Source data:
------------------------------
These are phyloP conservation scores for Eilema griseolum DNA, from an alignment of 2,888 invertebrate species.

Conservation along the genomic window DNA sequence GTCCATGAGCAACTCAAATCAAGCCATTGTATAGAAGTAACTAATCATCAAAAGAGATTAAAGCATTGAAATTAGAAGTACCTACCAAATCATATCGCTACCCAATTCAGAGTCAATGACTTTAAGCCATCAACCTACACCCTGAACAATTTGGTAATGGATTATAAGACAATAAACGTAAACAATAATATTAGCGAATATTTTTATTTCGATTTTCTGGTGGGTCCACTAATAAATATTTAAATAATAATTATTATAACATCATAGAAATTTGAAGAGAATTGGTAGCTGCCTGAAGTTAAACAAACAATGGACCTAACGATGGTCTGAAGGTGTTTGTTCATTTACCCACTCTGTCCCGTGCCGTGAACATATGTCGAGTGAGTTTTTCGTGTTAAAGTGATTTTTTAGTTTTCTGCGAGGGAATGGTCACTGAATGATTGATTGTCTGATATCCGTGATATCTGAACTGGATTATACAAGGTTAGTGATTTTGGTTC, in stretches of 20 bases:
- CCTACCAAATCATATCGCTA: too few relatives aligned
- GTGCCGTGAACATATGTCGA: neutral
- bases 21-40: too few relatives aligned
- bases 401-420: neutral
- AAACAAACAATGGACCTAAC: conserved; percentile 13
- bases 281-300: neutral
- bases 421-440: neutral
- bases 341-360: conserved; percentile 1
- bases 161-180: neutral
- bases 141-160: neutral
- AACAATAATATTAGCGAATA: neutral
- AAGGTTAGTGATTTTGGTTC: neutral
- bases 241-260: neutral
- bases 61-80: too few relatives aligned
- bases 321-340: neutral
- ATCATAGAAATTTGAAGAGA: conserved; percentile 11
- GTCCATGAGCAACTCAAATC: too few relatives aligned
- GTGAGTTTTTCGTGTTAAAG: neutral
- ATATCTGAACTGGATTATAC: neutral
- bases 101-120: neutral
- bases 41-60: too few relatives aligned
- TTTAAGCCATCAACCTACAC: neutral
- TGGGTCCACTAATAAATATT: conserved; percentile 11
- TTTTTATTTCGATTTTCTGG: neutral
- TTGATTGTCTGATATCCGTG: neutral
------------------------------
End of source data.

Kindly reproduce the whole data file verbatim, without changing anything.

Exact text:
These are phyloP conservation scores for Eilema griseolum DNA, from an alignment of 2,888 invertebrate species.

Conservation along the genomic window DNA sequence GTCCATGAGCAACTCAAATCAAGCCATTGTATAGAAGTAACTAATCATCAAAAGAGATTAAAGCATTGAAATTAGAAGTACCTACCAAATCATATCGCTACCCAATTCAGAGTCAATGACTTTAAGCCATCAACCTACACCCTGAACAATTTGGTAATGGATTATAAGACAATAAACGTAAACAATAATATTAGCGAATATTTTTATTTCGATTTTCTGGTGGGTCCACTAATAAATATTTAAATAATAATTATTATAACATCATAGAAATTTGAAGAGAATTGGTAGCTGCCTGAAGTTAAACAAACAATGGACCTAACGATGGTCTGAAGGTGTTTGTTCATTTACCCACTCTGTCCCGTGCCGTGAACATATGTCGAGTGAGTTTTTCGTGTTAAAGTGATTTTTTAGTTTTCTGCGAGGGAATGGTCACTGAATGATTGATTGTCTGATATCCGTGATATCTGAACTGGATTATACAAGGTTAGTGATTTTGGTTC, in stretches of 20 bases:
- CCTACCAAATCATATCGCTA: too few relatives aligned
- GTGCCGTGAACATATGTCGA: neutral
- bases 21-40: too few relatives aligned
- bases 401-420: neutral
- AAACAAACAATGGACCTAAC: conserved; percentile 13
- bases 281-300: neutral
- bases 421-440: neutral
- bases 341-360: conserved; percentile 1
- bases 161-180: neutral
- bases 141-160: neutral
- AACAATAATATTAGCGAATA: neutral
- AAGGTTAGTGATTTTGGTTC: neutral
- bases 241-260: neutral
- bases 61-80: too few relatives aligned
- bases 321-340: neutral
- ATCATAGAAATTTGAAGAGA: conserved; percentile 11
- GTCCATGAGCAACTCAAATC: too few relatives aligned
- GTGAGTTTTTCGTGTTAAAG: neutral
- ATATCTGAACTGGATTATAC: neutral
- bases 101-120: neutral
- bases 41-60: too few relatives aligned
- TTTAAGCCATCAACCTACAC: neutral
- TGGGTCCACTAATAAATATT: conserved; percentile 11
- TTTTTATTTCGATTTTCTGG: neutral
- TTGATTGTCTGATATCCGTG: neutral